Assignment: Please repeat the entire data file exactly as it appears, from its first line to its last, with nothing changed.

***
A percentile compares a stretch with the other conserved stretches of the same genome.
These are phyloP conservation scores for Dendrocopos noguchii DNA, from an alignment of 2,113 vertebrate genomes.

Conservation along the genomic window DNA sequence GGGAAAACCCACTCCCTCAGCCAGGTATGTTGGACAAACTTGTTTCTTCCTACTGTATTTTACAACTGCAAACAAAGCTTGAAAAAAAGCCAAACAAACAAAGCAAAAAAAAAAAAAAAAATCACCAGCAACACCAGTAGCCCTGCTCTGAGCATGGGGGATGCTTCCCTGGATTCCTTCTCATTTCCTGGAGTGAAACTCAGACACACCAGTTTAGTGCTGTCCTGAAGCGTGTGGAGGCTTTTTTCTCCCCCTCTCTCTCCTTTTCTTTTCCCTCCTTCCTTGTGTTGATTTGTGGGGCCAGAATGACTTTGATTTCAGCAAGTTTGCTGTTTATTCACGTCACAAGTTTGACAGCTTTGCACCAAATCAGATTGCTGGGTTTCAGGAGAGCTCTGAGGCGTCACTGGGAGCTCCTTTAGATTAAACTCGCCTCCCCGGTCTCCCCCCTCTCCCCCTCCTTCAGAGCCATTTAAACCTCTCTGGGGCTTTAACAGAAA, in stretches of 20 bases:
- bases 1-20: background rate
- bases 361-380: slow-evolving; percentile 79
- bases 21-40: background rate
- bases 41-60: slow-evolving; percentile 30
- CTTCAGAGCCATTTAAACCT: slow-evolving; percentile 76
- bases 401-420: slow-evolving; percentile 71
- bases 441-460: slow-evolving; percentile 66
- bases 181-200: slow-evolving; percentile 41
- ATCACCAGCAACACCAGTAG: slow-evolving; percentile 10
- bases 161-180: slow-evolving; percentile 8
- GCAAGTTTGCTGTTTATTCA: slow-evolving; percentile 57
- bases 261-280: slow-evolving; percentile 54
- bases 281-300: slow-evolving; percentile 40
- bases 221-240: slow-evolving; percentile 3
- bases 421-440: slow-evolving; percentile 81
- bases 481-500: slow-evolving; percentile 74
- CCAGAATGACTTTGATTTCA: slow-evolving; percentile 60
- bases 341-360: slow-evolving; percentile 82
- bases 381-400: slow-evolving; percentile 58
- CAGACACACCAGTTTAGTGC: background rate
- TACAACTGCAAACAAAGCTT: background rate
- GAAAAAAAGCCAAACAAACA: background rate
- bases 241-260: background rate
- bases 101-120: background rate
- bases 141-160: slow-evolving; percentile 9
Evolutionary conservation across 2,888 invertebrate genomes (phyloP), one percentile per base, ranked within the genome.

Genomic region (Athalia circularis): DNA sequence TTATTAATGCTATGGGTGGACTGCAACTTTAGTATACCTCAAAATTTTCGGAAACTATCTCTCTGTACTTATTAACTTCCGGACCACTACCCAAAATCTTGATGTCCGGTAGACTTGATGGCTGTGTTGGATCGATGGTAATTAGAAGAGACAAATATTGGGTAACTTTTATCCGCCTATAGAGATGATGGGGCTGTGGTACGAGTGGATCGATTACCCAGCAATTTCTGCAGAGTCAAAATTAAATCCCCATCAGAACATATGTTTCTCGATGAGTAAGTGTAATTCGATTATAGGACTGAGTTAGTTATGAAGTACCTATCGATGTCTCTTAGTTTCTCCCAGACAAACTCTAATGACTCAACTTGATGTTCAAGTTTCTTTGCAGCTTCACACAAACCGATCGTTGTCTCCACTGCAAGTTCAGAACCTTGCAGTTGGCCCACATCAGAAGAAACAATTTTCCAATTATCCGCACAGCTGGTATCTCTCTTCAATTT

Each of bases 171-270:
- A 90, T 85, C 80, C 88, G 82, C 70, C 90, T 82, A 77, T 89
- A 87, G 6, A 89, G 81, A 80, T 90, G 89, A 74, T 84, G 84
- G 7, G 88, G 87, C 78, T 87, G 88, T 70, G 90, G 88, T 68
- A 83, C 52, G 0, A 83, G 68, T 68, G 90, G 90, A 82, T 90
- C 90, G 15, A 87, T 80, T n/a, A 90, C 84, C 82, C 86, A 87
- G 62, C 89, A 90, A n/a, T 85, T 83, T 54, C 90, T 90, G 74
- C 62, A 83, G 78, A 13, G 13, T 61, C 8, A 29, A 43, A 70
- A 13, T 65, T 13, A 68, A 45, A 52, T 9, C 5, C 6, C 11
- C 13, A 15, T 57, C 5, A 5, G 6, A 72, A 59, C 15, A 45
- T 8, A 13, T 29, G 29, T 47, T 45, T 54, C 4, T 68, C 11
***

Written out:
A percentile compares a stretch with the other conserved stretches of the same genome.
These are phyloP conservation scores for Dendrocopos noguchii DNA, from an alignment of 2,113 vertebrate genomes.

Conservation along the genomic window DNA sequence GGGAAAACCCACTCCCTCAGCCAGGTATGTTGGACAAACTTGTTTCTTCCTACTGTATTTTACAACTGCAAACAAAGCTTGAAAAAAAGCCAAACAAACAAAGCAAAAAAAAAAAAAAAAATCACCAGCAACACCAGTAGCCCTGCTCTGAGCATGGGGGATGCTTCCCTGGATTCCTTCTCATTTCCTGGAGTGAAACTCAGACACACCAGTTTAGTGCTGTCCTGAAGCGTGTGGAGGCTTTTTTCTCCCCCTCTCTCTCCTTTTCTTTTCCCTCCTTCCTTGTGTTGATTTGTGGGGCCAGAATGACTTTGATTTCAGCAAGTTTGCTGTTTATTCACGTCACAAGTTTGACAGCTTTGCACCAAATCAGATTGCTGGGTTTCAGGAGAGCTCTGAGGCGTCACTGGGAGCTCCTTTAGATTAAACTCGCCTCCCCGGTCTCCCCCCTCTCCCCCTCCTTCAGAGCCATTTAAACCTCTCTGGGGCTTTAACAGAAA, in stretches of 20 bases:
- bases 1-20: background rate
- bases 361-380: slow-evolving; percentile 79
- bases 21-40: background rate
- bases 41-60: slow-evolving; percentile 30
- CTTCAGAGCCATTTAAACCT: slow-evolving; percentile 76
- bases 401-420: slow-evolving; percentile 71
- bases 441-460: slow-evolving; percentile 66
- bases 181-200: slow-evolving; percentile 41
- ATCACCAGCAACACCAGTAG: slow-evolving; percentile 10
- bases 161-180: slow-evolving; percentile 8
- GCAAGTTTGCTGTTTATTCA: slow-evolving; percentile 57
- bases 261-280: slow-evolving; percentile 54
- bases 281-300: slow-evolving; percentile 40
- bases 221-240: slow-evolving; percentile 3
- bases 421-440: slow-evolving; percentile 81
- bases 481-500: slow-evolving; percentile 74
- CCAGAATGACTTTGATTTCA: slow-evolving; percentile 60
- bases 341-360: slow-evolving; percentile 82
- bases 381-400: slow-evolving; percentile 58
- CAGACACACCAGTTTAGTGC: background rate
- TACAACTGCAAACAAAGCTT: background rate
- GAAAAAAAGCCAAACAAACA: background rate
- bases 241-260: background rate
- bases 101-120: background rate
- bases 141-160: slow-evolving; percentile 9
Evolutionary conservation across 2,888 invertebrate genomes (phyloP), one percentile per base, ranked within the genome.

Genomic region (Athalia circularis): DNA sequence TTATTAATGCTATGGGTGGACTGCAACTTTAGTATACCTCAAAATTTTCGGAAACTATCTCTCTGTACTTATTAACTTCCGGACCACTACCCAAAATCTTGATGTCCGGTAGACTTGATGGCTGTGTTGGATCGATGGTAATTAGAAGAGACAAATATTGGGTAACTTTTATCCGCCTATAGAGATGATGGGGCTGTGGTACGAGTGGATCGATTACCCAGCAATTTCTGCAGAGTCAAAATTAAATCCCCATCAGAACATATGTTTCTCGATGAGTAAGTGTAATTCGATTATAGGACTGAGTTAGTTATGAAGTACCTATCGATGTCTCTTAGTTTCTCCCAGACAAACTCTAATGACTCAACTTGATGTTCAAGTTTCTTTGCAGCTTCACACAAACCGATCGTTGTCTCCACTGCAAGTTCAGAACCTTGCAGTTGGCCCACATCAGAAGAAACAATTTTCCAATTATCCGCACAGCTGGTATCTCTCTTCAATTT

Each of bases 171-270:
- A 90, T 85, C 80, C 88, G 82, C 70, C 90, T 82, A 77, T 89
- A 87, G 6, A 89, G 81, A 80, T 90, G 89, A 74, T 84, G 84
- G 7, G 88, G 87, C 78, T 87, G 88, T 70, G 90, G 88, T 68
- A 83, C 52, G 0, A 83, G 68, T 68, G 90, G 90, A 82, T 90
- C 90, G 15, A 87, T 80, T n/a, A 90, C 84, C 82, C 86, A 87
- G 62, C 89, A 90, A n/a, T 85, T 83, T 54, C 90, T 90, G 74
- C 62, A 83, G 78, A 13, G 13, T 61, C 8, A 29, A 43, A 70
- A 13, T 65, T 13, A 68, A 45, A 52, T 9, C 5, C 6, C 11
- C 13, A 15, T 57, C 5, A 5, G 6, A 72, A 59, C 15, A 45
- T 8, A 13, T 29, G 29, T 47, T 45, T 54, C 4, T 68, C 11